It was an amazing run of expert animatronic products, coupled with engaging play patterns, which truly made these best loved characters come to life, at home, as a toy.
But over time, the marketplace changed.
Animatronics were becoming too expensive for the market to bear, so Shoot the Moon quickly pivoted to miniature animatronic products, finding a home for their concepts with Moose Toys.
Working together, many of their miniature animatronics were combined with products from Moose to start a line of toys called “Little Live Pets,” which included miniature butterflies, birds, turtles, mice, puppies, unicorns and the newly released Wrapples. Five years later, Little Live Pets is still going strong!
Using The Force: Yoda and BB-8
The best was still left to come from this powerhouse inventing company.
At the request of Spin Master, Shoot the Moon developed the most amazing and energetic battling Yoda the world had ever seen. The people at LucasFilm were blown away by this lifelike animatronic character that behaved like a CGI Yoda in the Star Wars films. The next year, it was time for a BB-8 that really worked like the BB-8 in the film. Yoda and BB8 were two very complex toys, requiring both companies to work together over a few years.
Hatching a global phenomenon
At the end of this long development cycle, Spin Master knew they could count on Shoot the Moon. So, they called with a third product that they wanted developed.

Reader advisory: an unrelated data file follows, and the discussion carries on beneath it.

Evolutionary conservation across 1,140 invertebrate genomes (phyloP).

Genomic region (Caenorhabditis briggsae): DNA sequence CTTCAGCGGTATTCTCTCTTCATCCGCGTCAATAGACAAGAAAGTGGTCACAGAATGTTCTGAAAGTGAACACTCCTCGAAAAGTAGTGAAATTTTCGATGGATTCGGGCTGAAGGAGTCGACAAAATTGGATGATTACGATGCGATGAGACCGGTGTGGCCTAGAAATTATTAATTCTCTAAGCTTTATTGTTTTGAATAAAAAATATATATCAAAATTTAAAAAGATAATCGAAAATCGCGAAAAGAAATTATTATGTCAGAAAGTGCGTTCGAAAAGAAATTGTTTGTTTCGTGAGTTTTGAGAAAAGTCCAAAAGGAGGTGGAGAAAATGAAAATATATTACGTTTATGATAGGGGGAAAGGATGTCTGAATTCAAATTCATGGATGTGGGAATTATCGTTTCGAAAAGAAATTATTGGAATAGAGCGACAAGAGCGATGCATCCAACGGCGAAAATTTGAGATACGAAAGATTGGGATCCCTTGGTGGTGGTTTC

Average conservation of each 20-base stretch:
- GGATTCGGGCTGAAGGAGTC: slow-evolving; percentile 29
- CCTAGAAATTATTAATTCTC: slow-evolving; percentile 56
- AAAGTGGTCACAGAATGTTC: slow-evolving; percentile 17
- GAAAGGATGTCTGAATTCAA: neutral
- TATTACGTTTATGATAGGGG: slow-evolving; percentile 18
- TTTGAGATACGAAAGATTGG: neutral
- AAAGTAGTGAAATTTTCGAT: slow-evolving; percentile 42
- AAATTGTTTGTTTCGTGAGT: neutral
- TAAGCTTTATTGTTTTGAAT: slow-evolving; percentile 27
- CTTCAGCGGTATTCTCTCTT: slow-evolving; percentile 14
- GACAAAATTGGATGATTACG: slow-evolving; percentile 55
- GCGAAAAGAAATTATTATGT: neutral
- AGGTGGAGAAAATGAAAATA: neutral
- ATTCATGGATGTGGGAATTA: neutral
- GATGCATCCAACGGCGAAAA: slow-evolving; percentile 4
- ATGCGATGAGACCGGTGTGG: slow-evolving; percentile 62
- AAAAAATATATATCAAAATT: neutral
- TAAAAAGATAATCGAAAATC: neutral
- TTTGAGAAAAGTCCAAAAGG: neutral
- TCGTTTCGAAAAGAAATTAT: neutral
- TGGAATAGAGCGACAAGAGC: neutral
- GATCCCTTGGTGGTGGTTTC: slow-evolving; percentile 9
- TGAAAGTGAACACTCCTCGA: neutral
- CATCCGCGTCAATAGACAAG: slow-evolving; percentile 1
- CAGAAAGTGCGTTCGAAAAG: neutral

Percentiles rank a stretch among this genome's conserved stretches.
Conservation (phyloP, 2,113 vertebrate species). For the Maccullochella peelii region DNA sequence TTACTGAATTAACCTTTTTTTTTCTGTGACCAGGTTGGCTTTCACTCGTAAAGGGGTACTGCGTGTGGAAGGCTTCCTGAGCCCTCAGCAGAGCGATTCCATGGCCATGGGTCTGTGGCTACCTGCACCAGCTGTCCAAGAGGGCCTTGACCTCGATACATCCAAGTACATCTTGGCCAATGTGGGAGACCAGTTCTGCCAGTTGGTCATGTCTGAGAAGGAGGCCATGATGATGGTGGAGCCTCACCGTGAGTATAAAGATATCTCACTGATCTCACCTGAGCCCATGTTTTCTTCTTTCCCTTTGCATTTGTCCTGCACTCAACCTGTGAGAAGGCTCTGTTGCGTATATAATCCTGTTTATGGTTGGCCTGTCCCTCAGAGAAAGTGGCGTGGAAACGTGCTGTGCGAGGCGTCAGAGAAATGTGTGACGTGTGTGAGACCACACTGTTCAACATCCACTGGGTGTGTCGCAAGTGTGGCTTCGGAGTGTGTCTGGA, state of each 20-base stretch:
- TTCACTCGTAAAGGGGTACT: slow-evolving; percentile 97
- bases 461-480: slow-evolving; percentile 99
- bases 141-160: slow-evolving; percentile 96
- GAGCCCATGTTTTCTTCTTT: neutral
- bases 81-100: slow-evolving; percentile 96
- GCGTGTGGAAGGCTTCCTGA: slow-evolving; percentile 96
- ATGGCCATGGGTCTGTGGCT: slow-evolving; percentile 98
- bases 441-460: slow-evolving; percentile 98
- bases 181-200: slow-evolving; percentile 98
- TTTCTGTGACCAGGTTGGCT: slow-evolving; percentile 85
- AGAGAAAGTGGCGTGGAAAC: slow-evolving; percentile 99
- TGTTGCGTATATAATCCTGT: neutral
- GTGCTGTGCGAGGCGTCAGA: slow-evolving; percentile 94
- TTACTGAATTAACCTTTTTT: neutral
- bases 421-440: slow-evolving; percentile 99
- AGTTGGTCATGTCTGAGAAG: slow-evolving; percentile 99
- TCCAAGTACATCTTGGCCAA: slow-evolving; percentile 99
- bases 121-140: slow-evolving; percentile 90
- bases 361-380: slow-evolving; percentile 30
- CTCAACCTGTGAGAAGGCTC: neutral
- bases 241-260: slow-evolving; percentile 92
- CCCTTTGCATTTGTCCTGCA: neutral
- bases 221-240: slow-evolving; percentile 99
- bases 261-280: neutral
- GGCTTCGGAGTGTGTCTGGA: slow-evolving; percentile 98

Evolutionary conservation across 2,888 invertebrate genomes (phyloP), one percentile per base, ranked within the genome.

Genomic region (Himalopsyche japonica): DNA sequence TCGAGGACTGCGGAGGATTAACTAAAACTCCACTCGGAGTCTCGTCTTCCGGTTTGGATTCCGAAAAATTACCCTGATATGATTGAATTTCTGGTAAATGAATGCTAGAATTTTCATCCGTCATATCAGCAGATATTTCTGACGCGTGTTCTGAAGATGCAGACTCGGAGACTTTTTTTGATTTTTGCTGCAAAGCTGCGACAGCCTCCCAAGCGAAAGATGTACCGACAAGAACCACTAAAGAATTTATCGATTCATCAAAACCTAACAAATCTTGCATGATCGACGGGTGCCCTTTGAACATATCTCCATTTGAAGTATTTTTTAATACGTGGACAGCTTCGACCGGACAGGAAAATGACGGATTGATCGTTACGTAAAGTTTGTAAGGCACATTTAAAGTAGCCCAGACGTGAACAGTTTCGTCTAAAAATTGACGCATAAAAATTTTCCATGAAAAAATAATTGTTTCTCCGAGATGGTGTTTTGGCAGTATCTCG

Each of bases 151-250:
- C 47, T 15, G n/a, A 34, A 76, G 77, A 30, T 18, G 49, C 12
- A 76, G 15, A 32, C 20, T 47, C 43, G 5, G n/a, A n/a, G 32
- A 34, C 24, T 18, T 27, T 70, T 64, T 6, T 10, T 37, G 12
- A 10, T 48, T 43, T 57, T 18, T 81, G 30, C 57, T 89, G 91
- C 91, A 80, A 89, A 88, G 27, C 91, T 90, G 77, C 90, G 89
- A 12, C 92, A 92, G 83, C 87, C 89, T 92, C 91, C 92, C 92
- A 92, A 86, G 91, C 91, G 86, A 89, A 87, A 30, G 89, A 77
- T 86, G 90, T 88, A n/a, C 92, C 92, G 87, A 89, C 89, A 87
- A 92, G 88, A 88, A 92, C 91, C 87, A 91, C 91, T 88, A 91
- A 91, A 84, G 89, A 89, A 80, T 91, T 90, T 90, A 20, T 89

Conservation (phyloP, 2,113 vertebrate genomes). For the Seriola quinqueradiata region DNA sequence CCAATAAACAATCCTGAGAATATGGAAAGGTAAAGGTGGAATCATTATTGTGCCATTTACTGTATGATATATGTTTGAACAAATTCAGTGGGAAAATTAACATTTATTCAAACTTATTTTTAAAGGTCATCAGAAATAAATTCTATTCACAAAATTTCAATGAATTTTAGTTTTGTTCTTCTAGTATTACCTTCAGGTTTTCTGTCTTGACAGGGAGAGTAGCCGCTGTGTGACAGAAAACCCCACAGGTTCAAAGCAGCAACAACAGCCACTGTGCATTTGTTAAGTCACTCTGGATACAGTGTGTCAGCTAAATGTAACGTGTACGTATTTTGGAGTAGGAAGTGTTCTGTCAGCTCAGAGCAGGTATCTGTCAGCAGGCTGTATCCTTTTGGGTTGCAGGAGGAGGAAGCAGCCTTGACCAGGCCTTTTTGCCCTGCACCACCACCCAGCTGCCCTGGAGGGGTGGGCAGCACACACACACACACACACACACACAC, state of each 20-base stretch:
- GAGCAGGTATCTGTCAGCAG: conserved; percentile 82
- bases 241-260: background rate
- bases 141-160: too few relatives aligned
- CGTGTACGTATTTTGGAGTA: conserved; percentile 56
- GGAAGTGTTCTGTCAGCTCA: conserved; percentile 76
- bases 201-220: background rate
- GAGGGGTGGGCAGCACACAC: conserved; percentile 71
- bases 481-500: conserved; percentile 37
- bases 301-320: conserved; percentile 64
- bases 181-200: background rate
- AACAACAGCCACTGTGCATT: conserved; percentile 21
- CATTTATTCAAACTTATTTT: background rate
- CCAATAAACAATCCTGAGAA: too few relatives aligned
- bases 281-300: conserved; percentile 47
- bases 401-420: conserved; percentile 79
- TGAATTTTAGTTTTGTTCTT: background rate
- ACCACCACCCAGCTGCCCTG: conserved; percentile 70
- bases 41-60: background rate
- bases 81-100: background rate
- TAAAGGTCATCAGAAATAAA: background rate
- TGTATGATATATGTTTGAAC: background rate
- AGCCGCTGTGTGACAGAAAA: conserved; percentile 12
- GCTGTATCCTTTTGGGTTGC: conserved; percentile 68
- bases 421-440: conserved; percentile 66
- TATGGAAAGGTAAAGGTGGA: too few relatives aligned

Without telling Shoot the Moon what it was, they sent an early prototype of a mechanism that pecked out of an egg. They said, “Make this into a toy with a play pattern… and do it with one motor, thank you very much!” They accepted the challenge, and put a seasoned team of roboticists, mechanical and electrical engineers on the job.
That product turned out to be Hatchimals, and through brilliant marketing by Spin, was launched globally. The Hatchimals line ended up being a worldwide phenomenon!
Landing among the stars
Shoot the Moon has rocketed to a stellar reputation in the industry for engineering-driven toy design. Clients come to them when they need breakthrough technology, that can be coupled with creative play patterns, to turn a product into a mega hit.
They work through manufacturing challenges and develop product concepts and that go beyond creative ideas, engineering prototypes until they are almost factory-ready, saving clients time and money.
Under the guidance of David and Paul, Shoot the Moon has developed and licensed hundreds of product lines into the marketplace accounting for billions of dollars in retail sales. The company holds an extensive IP portfolio of utility patents, trademarks and copyrights.
2019 and 2020 will debut the next generations of Hatchimals and a number of other new cutting edge toys yet to be publicly announced. But you can count on one thing for sure: If Shoot the Moon is your partner on new product development, you’ve got great odds that the product is going to be a SUCCESS.
“Shoot for the moon. Even if you miss, you'll land among the stars.”
Norman Vincent Peale
Michelle Spelman is co-founder of Flying Pig Games LLC, creators of the patented, award-winning Jukem Sports line of family card games, published by University Games. An independent marketing strategist providing early stage, pre-launch brand development services, strategic creative direction and execution for innovative clients in toys, fashion, real estate and luxury goods industries, she’s in her sweet spot working with businesses who are focused on family-oriented products and services.